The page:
A secular state must, thus, maintain its neutrality. If state functionaries attend the burning of Ravan's effigy they are sanctifying the culture of historical partisanism. They are then joining the ranks of the oppressors.

Similarly, Deepawali (as it is called in the south) is also the day when Krishna killed Narakasur. Narakasur is seen as a representative of Dravidian adivasis because he represents black sturdiness, which is a part of Dravidian warrior heritage. Why should any death be celebrated? If terrorists celebrate the brutal killing of Rajiv Gandhi, men who perceived him as the man responsible for deaths and devastation in Sri Lanka, how will we respond? For Indians Rajiv Gandhi was a good man, but for Sri Lankan Tamils he was a bad man. For this historical event the reply is not killing Prabhakaran and celebrating his death in India. Even for Khalistanis who killed Indira Gandhi, she was a bad Prime Minister. If the Khalistanis celebrate the killing of Indira Gandhi with burning of crackers and lighting of lamps how do we feel?

Such events of killing and counter-killing should not become occasions for celebration that will only serve to remind representative groups of their inimical relationship. And even if wrong cultural practices continue as festivals, the state must remain aloof. The images of Ravan and Narakasur and so on were not seen as their heroes by the Dravidian masses till Mahatma Phule's writings and activism came to play a significant role among their lives. Now they treat Ravan, Naraka, Bali as their un-Hindu heroes. Why not the other civil society respect their view of history?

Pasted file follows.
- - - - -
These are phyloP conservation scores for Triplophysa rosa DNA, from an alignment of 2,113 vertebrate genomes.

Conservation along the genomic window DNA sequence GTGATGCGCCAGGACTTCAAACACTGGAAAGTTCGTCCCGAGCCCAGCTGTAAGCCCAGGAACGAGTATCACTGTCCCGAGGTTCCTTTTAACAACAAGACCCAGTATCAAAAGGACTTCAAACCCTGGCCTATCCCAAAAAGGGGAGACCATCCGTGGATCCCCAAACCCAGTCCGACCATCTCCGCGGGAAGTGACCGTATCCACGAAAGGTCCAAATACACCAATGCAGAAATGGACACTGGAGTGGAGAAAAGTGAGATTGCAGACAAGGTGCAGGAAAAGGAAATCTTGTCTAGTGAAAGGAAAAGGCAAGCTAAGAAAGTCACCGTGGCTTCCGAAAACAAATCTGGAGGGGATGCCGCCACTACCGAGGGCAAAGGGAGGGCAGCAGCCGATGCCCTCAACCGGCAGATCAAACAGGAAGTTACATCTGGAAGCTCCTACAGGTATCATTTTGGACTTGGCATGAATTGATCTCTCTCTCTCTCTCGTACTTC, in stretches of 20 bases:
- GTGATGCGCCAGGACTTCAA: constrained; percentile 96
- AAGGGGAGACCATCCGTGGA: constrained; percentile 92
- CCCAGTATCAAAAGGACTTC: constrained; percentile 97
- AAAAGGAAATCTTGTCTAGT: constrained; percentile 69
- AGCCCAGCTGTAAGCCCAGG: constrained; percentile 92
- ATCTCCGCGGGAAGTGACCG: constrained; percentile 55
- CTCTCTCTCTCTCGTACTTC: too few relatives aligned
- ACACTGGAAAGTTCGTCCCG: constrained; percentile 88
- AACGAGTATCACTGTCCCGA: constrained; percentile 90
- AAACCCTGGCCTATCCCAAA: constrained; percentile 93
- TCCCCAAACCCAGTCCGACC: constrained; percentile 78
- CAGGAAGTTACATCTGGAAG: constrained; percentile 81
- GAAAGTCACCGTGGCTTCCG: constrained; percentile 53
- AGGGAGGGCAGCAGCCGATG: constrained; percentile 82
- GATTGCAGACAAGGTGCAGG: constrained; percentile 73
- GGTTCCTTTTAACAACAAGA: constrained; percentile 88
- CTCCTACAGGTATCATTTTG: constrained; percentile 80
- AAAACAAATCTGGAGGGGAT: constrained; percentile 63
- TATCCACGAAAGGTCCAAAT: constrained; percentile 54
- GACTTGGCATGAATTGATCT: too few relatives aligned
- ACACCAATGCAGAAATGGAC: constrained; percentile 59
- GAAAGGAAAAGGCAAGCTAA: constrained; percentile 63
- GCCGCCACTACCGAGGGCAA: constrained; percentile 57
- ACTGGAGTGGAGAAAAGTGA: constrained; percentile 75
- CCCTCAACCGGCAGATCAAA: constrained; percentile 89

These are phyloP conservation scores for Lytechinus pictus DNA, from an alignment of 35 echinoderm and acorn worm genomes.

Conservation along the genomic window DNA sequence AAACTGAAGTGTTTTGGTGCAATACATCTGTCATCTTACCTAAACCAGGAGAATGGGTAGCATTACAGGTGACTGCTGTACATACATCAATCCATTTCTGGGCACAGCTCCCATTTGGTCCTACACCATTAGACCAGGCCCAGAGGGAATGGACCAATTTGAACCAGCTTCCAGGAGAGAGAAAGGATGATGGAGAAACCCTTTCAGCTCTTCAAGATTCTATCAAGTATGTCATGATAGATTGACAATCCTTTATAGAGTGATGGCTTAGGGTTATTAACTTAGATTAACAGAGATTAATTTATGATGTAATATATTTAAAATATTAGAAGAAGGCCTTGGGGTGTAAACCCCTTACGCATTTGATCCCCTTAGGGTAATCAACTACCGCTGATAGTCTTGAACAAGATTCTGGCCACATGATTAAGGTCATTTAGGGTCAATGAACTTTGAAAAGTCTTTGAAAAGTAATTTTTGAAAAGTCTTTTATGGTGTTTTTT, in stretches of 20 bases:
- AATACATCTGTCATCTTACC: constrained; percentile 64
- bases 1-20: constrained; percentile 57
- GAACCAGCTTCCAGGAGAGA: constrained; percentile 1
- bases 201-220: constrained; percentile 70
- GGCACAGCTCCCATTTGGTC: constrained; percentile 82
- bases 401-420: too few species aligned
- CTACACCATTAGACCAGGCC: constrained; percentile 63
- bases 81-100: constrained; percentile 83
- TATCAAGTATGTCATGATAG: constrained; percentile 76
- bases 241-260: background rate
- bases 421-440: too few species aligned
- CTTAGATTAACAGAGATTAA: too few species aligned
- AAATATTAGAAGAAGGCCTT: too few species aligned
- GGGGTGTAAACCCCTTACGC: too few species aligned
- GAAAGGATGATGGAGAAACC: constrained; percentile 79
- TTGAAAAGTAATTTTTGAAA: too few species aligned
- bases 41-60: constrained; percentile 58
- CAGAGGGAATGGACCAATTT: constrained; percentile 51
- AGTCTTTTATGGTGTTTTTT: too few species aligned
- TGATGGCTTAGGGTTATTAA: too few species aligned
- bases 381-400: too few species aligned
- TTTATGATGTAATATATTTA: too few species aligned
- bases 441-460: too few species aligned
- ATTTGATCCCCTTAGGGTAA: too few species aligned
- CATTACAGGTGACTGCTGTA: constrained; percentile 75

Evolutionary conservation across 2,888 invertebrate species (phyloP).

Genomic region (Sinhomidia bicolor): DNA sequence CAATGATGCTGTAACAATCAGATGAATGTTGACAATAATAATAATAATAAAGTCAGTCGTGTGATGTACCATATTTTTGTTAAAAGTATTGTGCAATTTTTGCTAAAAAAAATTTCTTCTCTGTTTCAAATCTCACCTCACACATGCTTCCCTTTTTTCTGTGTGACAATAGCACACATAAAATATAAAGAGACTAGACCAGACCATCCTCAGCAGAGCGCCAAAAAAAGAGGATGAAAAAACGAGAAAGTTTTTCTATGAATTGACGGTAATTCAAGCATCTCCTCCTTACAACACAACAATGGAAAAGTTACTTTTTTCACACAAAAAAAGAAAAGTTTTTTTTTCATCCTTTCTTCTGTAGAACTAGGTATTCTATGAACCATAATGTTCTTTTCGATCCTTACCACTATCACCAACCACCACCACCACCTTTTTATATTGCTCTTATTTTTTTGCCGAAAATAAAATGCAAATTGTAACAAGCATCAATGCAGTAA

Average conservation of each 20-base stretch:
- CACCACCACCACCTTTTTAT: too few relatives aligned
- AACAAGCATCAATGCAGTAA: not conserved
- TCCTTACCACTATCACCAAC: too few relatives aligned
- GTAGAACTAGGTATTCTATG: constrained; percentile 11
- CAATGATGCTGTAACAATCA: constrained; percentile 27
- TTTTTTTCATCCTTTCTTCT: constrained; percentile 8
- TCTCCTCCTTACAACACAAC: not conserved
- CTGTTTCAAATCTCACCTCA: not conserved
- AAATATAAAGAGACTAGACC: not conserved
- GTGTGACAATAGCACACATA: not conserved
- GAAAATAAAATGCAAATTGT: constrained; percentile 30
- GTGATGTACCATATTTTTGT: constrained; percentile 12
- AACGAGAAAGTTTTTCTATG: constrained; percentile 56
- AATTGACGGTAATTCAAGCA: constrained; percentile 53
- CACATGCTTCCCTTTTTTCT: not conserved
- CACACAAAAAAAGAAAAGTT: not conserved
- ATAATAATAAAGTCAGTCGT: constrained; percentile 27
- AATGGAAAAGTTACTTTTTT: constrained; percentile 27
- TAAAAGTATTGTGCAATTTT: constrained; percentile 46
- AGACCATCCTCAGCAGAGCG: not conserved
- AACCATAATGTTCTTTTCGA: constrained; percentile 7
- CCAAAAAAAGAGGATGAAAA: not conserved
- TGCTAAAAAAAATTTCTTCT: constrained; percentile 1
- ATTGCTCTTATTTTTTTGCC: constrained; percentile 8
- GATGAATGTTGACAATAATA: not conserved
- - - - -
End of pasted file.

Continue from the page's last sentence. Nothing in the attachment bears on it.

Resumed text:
We now have definite scholarly groups to own the representative images of Ravan and Narakasur. At least this must make people re-think the narrative of why we celebrate Diwali/Deepawali as festival of death but not life.

When Christians started celebrating the birthday of Jesus, as a counter the Pharisees who killed him started celebrating his crucifixion day. Gradually they understood the cruelty of their celebration and a day came in human history that the successors of Jesus' enemies began to celebrate his birthday. Now Christmas is the biggest celebration in the world. Let those Indians who like to celebrate Ram's persona fix some day as his birthday and celebrate it with lights, new clothes, good food and so on. So also for Krishna — Janmashtami. Nobody has a problem with that.

It's only the evil, cruel mind which wants to celebrate death. Mahatma Phule was of the view that historically the Shudras and Ati-Shudras never celebrated death or murder. But now Diwali celebration has extended to them too. In a multi-cultural nation we all should protect everybody's right to worship birth, not death. We should celebrate creativity and productivity, not destruction.